Lola Abon’s Durian Factory and Mindanao Industrial Confectionary – These are factories south of Davao City where you can watch durian fruitsbeing processsed into jams, candies, and other processed products.
Lon Wa Temple – It is a Chinese temple only four kms. from the airport where you will see the Buddha with the Thousand Hands inside thisgolden marbled pavilion. You may also opt to have your fortune read by the monks from the paper you pick from the incense sticks.
Shrine of the Infant Jesus of Prague – Found at Matina Heights, Davao City. Even non-believers can enjoy a quiet stroll on its serene and expansive grounds.
Talikud Island – Near Samal Island, this has beautiful beaches where you can go snorkeling/diving. Caves with resident snakes and has batscan also be found here.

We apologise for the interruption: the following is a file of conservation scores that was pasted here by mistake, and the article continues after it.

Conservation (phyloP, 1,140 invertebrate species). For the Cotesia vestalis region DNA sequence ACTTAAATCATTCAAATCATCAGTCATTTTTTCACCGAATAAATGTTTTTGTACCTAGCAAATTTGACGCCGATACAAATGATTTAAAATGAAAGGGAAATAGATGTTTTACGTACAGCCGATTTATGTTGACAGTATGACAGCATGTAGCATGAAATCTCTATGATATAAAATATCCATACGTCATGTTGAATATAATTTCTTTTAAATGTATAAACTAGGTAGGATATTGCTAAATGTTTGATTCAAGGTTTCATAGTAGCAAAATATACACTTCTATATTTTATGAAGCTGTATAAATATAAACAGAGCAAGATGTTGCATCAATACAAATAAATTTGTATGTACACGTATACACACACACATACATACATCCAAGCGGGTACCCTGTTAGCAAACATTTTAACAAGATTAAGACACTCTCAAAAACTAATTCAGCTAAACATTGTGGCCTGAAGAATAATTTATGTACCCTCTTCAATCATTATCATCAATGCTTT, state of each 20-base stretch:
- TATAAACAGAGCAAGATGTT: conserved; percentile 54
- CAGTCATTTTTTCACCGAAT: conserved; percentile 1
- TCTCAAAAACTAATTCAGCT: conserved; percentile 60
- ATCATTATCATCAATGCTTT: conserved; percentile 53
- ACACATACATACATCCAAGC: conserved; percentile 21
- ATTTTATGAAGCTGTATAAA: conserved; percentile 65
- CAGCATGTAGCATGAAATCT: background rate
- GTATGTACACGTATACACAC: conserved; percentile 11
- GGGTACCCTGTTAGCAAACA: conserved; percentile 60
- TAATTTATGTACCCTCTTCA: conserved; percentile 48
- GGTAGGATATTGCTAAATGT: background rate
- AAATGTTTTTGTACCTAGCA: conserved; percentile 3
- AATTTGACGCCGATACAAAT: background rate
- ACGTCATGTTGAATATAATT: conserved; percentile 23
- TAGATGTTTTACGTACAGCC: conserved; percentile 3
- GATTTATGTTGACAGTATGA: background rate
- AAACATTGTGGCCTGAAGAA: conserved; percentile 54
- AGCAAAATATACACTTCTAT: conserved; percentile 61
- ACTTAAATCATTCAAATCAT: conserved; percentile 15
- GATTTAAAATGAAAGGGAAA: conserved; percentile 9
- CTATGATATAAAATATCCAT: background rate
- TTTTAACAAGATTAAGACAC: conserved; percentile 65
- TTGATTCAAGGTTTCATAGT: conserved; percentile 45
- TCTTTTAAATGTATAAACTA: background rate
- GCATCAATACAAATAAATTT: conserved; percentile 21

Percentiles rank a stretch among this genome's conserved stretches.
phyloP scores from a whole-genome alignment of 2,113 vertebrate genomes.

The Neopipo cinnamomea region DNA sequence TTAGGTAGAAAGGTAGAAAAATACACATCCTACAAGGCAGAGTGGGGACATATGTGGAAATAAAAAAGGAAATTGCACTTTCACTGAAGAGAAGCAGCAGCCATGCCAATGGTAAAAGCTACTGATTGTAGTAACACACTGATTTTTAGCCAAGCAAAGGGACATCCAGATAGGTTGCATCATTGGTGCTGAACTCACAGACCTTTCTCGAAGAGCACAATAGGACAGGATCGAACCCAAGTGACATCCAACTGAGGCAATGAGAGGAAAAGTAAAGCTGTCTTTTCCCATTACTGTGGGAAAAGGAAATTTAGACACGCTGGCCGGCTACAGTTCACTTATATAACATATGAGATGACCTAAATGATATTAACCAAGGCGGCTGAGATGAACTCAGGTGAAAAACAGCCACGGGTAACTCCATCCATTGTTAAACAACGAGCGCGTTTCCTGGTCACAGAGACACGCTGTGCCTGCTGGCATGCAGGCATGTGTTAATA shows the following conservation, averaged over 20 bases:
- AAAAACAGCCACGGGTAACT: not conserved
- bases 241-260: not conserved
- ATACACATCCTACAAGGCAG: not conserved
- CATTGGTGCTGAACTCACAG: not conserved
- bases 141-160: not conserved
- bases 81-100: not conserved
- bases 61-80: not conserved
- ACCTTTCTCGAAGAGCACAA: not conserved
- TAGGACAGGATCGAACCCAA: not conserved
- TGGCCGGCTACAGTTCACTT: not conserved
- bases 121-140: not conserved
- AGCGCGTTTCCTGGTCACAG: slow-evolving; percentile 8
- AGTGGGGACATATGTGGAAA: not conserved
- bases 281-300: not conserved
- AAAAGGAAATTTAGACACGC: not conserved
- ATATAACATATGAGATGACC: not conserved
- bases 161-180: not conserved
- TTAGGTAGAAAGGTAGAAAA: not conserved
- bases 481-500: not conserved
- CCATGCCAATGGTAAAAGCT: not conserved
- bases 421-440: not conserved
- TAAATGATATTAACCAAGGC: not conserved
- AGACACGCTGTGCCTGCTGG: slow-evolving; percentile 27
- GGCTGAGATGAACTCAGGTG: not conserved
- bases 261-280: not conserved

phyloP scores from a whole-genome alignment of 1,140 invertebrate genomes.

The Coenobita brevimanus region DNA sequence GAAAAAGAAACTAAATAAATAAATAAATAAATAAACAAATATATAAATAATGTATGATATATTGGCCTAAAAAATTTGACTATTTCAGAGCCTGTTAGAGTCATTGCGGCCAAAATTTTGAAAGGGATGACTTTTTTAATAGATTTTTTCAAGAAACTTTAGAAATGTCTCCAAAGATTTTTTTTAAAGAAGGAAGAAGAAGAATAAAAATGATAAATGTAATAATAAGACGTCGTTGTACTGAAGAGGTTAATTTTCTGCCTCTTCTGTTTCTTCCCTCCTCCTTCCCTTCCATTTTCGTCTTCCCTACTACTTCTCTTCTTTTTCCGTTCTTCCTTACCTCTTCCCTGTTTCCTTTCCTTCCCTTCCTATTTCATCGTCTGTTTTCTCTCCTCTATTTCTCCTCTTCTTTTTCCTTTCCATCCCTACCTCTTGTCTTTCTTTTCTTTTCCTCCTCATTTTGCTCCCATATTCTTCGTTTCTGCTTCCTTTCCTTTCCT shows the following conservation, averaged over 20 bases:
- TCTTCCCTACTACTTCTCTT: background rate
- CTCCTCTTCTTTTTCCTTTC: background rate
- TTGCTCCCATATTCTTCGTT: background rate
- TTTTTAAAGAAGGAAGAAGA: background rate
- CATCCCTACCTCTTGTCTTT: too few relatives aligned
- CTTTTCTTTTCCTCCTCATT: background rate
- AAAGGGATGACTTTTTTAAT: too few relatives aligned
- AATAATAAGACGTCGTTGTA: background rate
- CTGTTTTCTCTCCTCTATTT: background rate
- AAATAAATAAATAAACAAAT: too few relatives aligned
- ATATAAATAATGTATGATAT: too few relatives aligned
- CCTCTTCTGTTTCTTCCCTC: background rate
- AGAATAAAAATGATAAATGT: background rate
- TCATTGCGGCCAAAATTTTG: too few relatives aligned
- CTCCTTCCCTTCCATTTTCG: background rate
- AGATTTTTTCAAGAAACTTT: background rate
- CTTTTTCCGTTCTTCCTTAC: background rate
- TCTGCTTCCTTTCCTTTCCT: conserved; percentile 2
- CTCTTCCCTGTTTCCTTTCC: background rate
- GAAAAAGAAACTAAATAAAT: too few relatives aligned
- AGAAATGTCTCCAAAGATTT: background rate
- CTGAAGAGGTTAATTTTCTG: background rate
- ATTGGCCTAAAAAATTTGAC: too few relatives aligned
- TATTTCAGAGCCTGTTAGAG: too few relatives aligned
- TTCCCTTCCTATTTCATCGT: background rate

Tagum – Various places of interest can be seen in Tagum. At the Dalisay Village, there is a citrus plantation, with exotic orchids and other plants, a Japanese tea house, and modern sports facilities. The Davao Penal Colony was once a World War II concentration camp for war prisoners. Now, it has turned into a plantation for rubber, cacao and abaca, and a botanical garden and a zoo, which are maintained by the inmates. Visitors can also buy a variety of wood carvings and stay in the guesthouses. At Carmen, you can swim at the famed White Sand Beach. Northwest of Tagum, you can go to Tibi-tibi in kapalong where there are hanging bridges and waterfalls, and native tribes of the Matigsalug, Talaingod and Langilan. Lake Ampawid in Asuncion has great marble quarries and banana plantations. Southeast of Tagum are waterfalls, the Mainit Hot Spring National Park near Mabini and the Tagnanan Beach with its white sand. Brqy. Mabini has the Maputi Hot Springs, the Cawacawa Waterfalls and the darkly mysterious Masara Mines. The Nabunturan area is where the endangered Philippine Crocodile is said to swim.